" ' The basic unit of length is the meter. ' An idea of the length of the meter may be easily gained. Graphic exam- ples are given to afford a clear idea of the units as shown b.y familiar lengths. The top of the hip bone of an average man is a meter from the ground; with a little effort a man can step 1 meter; the distance is 1 meter from the butt swivel to rear edge of bayonet lug in the United States 1917 Army rifle; it is also 1 meter from the butt swivel of the 1903 model to the front edge of the fixed stud (of the front

sight). (See Figs. 1 and 2, page 2 ) The boy scout ofiicial staff is just 2 meters long. The meter is used to measure cloth, the dimensions of houses and city lots, and in other surveying; in excavation, construction, and general engineering; and in measuring the heights of hills and mountains. In Europe and other places, hills are often identified by numbers which give

their height in meters, e. g., "204-meter hill." A good idea of 100 meters is given by the length of a football field which is 100 meters (almost exactly), while '

6 15UREAU OF STANDARDS the circuit of the baseball diamond is 110 meters. An idea of 10 meters may be had by pacing off 13 military paces, quick time. The dckameter (10 meters) and the hectometer (100 meters) as units are seldom used, their place being taken by expressing their dimensions in meters. One kilometer (1000 meters; is used in meas- uring distances on roads and maps, and to in- dicate distances and speeds of travel. An American soldier marches a kilometer in 10 minutes in standard quicklime military pace. The tenth of a meter (called the " decimeter, ' or more usually expressed as " 10 centimeters ") is illustrated by the length of the rule pictured in Fig. 3. The -width of a man's hand is prac- tically 10 centimeters—the "hand" unit usvd

in measuring the height of horses . The giip of the bolo knife and of the bayonet—in fact most convenient handles for seizing objects—are 10 centimeters (1 decimeter) long. The height of

a canteen cup is 10 centimeters . The standard first-aid package of the soldier is just 10 centi- meters long. A French 5-franc note measures 10 by 15 centimeters, or approximately the size of this booklet. The cover of 'the mess tin is just 30 centimeters long. The bayonet of a Springfield rifle is 40 centimeters long. The seat of a chair is usually 50 centimeters (half a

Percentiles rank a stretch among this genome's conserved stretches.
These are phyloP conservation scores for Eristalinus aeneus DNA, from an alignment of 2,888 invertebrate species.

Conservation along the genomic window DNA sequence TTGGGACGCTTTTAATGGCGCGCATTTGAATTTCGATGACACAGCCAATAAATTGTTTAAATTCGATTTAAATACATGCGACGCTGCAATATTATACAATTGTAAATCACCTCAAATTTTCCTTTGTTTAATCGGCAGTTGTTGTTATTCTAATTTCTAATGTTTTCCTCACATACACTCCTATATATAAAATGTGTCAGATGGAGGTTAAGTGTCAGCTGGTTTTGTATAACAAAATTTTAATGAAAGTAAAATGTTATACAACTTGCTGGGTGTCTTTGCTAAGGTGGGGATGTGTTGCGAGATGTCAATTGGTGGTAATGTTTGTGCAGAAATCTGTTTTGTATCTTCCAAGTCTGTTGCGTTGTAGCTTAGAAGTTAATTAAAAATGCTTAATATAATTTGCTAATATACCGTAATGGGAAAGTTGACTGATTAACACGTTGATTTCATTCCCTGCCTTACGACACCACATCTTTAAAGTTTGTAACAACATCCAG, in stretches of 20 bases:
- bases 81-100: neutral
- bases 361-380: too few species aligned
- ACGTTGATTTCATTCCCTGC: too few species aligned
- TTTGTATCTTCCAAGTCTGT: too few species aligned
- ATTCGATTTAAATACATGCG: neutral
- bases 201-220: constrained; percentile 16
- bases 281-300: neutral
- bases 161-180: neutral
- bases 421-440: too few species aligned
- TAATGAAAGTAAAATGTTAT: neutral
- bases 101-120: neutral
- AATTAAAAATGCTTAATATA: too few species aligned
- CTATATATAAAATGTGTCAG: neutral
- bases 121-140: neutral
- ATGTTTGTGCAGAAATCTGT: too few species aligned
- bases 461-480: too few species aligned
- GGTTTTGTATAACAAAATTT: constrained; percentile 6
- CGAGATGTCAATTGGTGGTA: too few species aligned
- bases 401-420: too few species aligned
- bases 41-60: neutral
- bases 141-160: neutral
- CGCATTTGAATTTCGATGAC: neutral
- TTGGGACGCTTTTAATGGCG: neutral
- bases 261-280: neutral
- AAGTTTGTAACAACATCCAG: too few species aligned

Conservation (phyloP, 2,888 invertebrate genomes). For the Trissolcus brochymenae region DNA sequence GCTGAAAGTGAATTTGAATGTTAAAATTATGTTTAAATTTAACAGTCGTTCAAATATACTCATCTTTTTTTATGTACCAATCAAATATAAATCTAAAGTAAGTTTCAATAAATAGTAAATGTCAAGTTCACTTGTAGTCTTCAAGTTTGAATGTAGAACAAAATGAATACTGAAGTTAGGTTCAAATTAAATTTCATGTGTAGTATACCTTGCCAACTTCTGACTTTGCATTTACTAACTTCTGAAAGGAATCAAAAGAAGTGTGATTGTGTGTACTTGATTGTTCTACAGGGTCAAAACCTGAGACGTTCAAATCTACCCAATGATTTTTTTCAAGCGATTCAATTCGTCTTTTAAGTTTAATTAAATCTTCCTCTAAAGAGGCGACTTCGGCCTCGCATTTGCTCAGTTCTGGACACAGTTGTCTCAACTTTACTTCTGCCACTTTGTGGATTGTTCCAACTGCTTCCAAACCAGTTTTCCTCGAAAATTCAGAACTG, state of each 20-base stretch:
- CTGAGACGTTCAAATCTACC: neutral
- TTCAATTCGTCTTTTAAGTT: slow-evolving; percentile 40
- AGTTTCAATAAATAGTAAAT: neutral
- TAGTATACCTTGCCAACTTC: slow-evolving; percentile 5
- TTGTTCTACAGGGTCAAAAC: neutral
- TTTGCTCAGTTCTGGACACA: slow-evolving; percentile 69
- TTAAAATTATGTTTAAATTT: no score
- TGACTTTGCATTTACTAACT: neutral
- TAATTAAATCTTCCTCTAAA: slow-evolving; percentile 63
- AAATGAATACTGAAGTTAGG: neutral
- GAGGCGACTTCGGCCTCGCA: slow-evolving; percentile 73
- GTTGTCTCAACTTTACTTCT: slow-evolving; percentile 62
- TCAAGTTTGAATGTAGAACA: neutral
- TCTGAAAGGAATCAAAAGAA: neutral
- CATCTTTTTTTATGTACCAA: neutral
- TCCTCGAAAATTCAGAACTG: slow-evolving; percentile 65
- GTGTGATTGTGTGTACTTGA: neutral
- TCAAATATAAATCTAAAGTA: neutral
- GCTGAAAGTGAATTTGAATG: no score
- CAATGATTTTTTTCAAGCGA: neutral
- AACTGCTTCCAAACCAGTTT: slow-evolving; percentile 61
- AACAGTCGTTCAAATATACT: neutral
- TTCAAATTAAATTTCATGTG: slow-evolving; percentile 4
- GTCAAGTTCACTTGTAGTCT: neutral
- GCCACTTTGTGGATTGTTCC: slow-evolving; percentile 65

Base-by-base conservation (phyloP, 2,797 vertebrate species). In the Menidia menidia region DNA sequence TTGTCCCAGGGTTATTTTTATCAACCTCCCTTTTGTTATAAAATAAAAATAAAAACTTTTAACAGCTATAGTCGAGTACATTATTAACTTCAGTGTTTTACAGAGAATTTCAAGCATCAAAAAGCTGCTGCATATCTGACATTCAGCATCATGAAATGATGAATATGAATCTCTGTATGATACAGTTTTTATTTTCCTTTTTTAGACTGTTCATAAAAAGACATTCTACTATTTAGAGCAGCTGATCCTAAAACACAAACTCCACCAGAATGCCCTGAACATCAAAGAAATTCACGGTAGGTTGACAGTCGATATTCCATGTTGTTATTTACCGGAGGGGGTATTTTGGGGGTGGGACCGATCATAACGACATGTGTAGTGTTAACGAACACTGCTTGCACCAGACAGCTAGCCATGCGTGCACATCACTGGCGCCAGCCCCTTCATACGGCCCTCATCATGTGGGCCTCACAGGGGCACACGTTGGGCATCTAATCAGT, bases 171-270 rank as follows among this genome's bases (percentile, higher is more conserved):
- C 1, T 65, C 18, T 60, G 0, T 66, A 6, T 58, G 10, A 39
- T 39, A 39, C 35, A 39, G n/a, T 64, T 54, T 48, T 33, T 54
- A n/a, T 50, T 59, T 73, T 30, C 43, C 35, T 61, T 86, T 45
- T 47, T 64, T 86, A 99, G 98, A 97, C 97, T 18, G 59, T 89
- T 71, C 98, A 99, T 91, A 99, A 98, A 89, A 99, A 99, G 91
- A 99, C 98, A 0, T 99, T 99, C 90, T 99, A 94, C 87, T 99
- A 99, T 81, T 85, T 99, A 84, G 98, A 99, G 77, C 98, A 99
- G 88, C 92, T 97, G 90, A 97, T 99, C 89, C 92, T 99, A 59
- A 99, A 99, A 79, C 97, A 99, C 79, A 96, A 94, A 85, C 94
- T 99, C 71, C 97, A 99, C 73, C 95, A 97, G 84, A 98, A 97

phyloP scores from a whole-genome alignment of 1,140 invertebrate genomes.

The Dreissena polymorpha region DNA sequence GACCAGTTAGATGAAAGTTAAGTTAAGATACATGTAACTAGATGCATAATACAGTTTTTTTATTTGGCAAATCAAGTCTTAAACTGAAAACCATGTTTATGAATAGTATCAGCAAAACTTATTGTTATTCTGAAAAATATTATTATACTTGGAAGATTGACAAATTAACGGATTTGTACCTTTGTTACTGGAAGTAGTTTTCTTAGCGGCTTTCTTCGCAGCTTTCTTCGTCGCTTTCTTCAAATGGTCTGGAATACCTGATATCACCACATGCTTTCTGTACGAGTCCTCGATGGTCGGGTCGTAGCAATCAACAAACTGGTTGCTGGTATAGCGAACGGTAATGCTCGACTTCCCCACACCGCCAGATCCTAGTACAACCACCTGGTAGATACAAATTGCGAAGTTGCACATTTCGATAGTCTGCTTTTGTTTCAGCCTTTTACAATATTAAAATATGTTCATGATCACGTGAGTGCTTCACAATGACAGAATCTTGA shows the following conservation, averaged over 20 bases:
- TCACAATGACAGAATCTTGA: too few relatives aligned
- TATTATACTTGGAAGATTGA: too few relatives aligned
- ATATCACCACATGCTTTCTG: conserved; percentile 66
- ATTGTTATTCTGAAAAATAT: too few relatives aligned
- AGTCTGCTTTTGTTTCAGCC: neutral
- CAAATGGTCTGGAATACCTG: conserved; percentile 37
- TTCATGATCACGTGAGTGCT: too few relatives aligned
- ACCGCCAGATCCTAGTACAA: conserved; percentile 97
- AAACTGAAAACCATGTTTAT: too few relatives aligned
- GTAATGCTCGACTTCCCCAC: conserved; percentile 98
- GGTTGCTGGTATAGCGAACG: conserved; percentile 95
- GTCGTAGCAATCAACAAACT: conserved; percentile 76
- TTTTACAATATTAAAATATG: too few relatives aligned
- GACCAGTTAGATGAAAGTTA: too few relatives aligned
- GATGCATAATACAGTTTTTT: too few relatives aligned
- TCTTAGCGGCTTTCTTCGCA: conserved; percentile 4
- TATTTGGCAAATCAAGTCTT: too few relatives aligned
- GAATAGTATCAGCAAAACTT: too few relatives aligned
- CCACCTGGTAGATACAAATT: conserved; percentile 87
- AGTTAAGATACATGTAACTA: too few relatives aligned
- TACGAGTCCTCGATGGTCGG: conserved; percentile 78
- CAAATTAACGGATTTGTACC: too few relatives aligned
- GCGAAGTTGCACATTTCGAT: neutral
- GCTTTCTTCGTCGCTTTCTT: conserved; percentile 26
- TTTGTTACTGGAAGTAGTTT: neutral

meter) from the floor. The "centimeter "• is illustrated by the width of the rule shown in Fig. 3, as well as by the di^dsions of the rule.

The centimeter is used in measuring the di- fig. 3 —.t mensions of books, cards, sizes of paper, in rule scientilic measurements, and to denote sizes of articles of apparel, collars, cuffs, etc. METRIC MANUxVL 7

The tenthof a centimeter is called a "miUimeter." The smallest divisions of the rule pictured in Fig. 5 (see p. 15) are millimeters . The millimeter is used in dimensions of machines, in machine design and construction, and in ex- pressing the heights of the mercury column in barometer readings. AREA

The units of area are merely the squares of the units of length. Only a few of these are used. The square meter is used for measuring floor, wall, and roof areas, also airplane wing surfaces . The s quare centimeter and s quare millimeter are used in technical work in measiu-ing pres- sures and tensile strength. The square millimeter is used to express the areas of cross section of Avii'es. The square kilometer is used to express the areas of cotmtries and continents and of lakes and di'ainage areas. For convenience in land measurements an area having a surface of 100 square meters is called an "are." An "are of land" would suffice for a small workman's house and yard in a city. The hectare is 100 ares (or 10 000 square meters). Tliis is the area of a square ha^-ing a side of

100 meters . The hectare would suffice to make a moderate sized city block. VOLUME

Likewise the units of volume are merely the cubes of the units of length. Here, again, only a few units are required. The cubic meter is used for measuring earth and excava- tions, stone, wood in logs, lumber, boards. The cubic meter is used to express register and displacement ton- nage of ships. The fact that a cubic meter of water weighs a metric ton makes it a useful unit for that purpose. ^

8 BUREAU OF STANDARDS